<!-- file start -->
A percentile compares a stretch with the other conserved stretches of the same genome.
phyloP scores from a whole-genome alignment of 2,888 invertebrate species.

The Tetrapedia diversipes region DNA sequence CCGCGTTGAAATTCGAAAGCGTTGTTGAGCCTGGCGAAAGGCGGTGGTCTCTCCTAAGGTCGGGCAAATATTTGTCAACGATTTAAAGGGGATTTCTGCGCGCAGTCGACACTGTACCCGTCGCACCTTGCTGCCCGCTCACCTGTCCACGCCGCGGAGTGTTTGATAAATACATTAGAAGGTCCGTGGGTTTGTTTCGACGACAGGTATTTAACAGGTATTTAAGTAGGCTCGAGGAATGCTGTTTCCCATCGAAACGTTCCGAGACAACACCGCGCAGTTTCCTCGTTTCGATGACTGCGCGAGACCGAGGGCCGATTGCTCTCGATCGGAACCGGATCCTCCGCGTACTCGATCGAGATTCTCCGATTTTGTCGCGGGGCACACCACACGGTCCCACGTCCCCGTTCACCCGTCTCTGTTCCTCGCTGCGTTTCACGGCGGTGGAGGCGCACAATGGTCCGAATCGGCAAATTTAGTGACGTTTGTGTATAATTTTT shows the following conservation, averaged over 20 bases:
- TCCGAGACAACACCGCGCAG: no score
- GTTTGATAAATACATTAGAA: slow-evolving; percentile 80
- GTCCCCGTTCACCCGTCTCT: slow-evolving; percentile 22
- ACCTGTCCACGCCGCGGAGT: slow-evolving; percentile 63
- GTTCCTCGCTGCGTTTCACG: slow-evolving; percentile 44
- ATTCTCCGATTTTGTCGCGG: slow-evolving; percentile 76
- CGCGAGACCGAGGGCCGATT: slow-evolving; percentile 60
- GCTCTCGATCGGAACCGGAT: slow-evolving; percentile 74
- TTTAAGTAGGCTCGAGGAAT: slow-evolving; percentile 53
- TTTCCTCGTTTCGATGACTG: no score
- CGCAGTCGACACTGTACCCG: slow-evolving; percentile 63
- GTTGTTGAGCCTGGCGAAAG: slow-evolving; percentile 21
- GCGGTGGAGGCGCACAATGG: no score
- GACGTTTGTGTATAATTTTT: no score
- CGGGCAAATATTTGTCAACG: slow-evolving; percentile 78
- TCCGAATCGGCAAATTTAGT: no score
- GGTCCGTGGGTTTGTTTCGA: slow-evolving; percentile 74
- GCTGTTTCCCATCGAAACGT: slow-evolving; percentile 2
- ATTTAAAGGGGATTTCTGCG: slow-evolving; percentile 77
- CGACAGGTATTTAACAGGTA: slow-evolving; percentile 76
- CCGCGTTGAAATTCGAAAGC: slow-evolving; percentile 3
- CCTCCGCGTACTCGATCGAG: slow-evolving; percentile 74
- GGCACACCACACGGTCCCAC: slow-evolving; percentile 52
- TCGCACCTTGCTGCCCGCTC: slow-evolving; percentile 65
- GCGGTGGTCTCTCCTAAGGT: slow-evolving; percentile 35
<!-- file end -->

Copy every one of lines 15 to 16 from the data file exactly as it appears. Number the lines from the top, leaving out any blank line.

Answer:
- GTTGTTGAGCCTGGCGAAAG: slow-evolving; percentile 21
- GCGGTGGAGGCGCACAATGG: no score